AlterG’s anti-gravity treadmill was first developed by a NASA research scientist who also happens to be the father of founder Sean Whalen (pictured). The treadmill features a pressurized chamber that encloses the lower body and enables users to walk or run at just 20 percent of their actual body weight. U.S. soccer star Oguchi "Guch" Onyewu used the machine to rehab his patellar tendon and is now an official spokesperson for AlterG.
Lauren Bush's company makes a line of canvas bags, sold online and at retailers including Lord & Taylor, Whole Foods, and, starting in September, Bergdorf Goodman. Profits from each bag go to not-for-profit organizations, such as the World Food Programme, to help feed hungry children worldwide. While some are handmade in Guatemala and Kenya by organizations that employ local women, the bulk are made in China at a fair trade factory.
Go online, and you can order one of Astor & Black's custom-made bespoke suits. Tailored in China, Hong Kong, Italy, and Brooklyn, the suits start at $499 (prices vary depending on the fabric), a fraction of what a traditional made-to-order suit would cost. High-profile clients include Shawne Marrimen, Anthony Gonzalez, Greg Oden, and the Jonas Brothers, according to CEO David Schottenstein.
These aren't your grandma’s gingham prints. To capture the fancy of a new generation of sewers, Callie Works-Leary stocks her Dallas store, CityCraft, with cotton fabrics in eye-popping patterns designed by the likes of Anna Marie Horner, Amy Butler, Kaffe Fassett, and Alexander Henry.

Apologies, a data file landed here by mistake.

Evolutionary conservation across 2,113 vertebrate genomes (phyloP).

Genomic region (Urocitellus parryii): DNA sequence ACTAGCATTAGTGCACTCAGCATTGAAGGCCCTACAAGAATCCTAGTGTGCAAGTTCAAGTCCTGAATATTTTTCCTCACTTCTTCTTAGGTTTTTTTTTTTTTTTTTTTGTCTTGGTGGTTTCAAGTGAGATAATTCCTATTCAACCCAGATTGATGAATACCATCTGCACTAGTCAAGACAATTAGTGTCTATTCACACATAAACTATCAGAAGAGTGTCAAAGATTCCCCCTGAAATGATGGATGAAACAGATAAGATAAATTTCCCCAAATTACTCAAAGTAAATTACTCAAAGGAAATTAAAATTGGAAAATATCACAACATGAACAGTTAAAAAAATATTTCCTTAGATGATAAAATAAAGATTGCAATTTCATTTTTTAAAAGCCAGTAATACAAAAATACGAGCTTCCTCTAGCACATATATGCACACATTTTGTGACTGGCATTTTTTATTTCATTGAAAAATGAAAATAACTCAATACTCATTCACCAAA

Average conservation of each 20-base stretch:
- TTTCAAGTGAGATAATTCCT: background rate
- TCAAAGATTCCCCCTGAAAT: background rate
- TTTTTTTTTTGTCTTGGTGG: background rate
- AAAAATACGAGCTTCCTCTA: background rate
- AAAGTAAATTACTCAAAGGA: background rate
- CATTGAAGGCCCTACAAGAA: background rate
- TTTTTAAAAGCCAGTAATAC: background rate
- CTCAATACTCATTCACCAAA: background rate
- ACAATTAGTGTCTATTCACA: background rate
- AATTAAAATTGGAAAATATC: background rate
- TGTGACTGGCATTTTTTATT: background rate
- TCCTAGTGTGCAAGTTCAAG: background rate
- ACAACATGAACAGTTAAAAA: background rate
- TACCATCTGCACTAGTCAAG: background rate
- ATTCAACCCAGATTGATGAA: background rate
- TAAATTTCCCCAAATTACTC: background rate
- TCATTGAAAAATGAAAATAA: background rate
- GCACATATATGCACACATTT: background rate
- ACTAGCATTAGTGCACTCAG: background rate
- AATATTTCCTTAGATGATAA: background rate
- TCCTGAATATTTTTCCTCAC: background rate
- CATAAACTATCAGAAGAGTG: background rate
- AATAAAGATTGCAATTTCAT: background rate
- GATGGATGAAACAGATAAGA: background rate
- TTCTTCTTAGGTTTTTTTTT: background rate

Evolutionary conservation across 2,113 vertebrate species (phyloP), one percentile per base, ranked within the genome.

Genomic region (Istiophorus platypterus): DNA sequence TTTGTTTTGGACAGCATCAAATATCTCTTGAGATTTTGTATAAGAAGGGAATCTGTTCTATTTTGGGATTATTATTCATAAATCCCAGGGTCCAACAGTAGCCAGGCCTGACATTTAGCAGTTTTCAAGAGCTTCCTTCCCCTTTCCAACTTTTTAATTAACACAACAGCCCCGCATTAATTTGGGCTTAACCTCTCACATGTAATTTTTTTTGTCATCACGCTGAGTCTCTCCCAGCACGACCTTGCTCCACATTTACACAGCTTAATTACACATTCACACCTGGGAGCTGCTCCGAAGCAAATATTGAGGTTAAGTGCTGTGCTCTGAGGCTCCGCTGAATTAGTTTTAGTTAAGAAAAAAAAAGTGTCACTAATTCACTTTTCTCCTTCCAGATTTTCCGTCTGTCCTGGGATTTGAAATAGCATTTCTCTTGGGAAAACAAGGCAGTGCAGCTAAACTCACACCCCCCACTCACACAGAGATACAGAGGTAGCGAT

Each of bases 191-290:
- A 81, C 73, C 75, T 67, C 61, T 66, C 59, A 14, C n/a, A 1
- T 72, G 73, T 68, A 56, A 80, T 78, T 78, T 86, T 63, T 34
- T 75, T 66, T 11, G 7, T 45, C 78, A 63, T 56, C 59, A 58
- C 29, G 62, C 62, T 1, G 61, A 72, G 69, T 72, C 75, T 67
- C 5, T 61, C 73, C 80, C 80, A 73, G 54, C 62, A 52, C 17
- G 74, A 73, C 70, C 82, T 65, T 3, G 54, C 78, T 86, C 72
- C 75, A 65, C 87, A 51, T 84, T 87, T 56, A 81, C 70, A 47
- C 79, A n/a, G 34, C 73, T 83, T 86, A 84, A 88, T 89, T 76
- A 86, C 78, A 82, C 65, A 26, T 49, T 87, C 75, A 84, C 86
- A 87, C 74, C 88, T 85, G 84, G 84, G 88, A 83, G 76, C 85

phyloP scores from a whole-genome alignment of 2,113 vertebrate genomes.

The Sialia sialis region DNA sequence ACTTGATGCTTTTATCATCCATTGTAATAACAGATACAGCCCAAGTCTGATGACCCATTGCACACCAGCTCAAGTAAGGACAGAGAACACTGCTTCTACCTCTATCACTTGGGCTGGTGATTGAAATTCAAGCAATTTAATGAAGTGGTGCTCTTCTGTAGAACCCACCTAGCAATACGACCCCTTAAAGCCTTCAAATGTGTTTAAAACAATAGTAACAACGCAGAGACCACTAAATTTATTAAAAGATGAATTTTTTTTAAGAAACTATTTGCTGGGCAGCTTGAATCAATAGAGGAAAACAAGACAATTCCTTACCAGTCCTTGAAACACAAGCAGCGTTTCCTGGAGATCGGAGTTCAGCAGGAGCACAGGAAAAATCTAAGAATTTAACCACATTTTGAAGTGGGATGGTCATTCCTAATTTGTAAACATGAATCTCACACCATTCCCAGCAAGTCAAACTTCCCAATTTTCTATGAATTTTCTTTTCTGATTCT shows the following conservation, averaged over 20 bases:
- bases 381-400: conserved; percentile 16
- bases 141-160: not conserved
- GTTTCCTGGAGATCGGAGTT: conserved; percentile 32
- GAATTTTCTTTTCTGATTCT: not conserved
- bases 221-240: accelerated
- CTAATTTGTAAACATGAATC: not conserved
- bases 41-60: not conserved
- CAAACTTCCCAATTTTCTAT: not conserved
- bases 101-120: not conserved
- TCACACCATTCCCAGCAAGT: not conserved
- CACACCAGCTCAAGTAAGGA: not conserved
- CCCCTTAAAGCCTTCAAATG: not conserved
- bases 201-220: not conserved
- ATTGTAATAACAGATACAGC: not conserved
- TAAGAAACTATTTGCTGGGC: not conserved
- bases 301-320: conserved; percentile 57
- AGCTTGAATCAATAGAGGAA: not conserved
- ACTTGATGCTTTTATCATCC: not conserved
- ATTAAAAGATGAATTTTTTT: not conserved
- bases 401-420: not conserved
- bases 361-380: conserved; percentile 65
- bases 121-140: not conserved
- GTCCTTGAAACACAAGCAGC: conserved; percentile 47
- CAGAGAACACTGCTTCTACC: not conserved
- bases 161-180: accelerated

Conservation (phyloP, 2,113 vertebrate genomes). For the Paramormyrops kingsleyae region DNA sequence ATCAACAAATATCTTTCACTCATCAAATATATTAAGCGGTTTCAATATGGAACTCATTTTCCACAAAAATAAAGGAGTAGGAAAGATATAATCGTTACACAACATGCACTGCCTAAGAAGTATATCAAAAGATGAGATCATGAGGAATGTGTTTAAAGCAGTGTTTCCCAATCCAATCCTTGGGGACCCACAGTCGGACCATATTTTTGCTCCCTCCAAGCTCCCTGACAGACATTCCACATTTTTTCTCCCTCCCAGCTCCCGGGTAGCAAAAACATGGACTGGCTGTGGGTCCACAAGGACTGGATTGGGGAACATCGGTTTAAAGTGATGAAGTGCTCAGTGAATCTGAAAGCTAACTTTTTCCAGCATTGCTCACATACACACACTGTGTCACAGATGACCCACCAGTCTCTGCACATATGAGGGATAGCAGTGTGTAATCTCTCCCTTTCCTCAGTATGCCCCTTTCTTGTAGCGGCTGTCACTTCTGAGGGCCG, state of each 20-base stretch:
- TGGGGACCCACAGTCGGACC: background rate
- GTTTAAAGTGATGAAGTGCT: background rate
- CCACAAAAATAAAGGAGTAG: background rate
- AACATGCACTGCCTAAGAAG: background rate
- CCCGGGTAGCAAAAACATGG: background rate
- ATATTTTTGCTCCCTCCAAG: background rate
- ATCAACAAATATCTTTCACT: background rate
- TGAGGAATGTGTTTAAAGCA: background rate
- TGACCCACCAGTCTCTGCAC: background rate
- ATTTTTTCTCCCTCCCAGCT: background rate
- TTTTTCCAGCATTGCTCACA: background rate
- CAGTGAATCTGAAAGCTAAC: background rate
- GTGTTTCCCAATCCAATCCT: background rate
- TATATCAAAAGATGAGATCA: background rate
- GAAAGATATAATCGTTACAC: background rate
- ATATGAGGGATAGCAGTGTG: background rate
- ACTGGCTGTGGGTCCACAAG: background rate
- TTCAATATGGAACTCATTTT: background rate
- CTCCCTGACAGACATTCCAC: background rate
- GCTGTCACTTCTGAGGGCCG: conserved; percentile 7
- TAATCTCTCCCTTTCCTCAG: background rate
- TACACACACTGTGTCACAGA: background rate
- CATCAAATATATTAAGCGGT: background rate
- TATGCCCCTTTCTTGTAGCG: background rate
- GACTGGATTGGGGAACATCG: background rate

Fraser Doherty tweaked his grandmother’s jam recipe and came up with an all-natural version that has taken the UK by storm and earned him the nickname “Jam Boy.” He’s hoping to make his way across the pond (into Whole Foods, perhaps) sometime next year.
What do you mean you can’t afford that Haute Hippie Beaded Fringe Tank Dress? Sure, it retails for $695, but you can rent it for $100 from Rent-the-Runway, a membership site that gives budding fashionistas access to a for-rent wardrobe that would make even Carrie Bradshaw drool.
McClure's Pickles, which now has national distribution in Whole Foods and Williams Sonoma, has a cult following. No wonder. You can actually feel virtuous eating these pickles. Joe, his mother, Jenny, father, Mike, and a couple employees, hand cut and brine up to 800 jars of pickles each day. They use as much local produce as possible, and the jars' labels are printed using vegetable inks by a press powered by hydroelectric and wind power. In other words, they’re, um, green.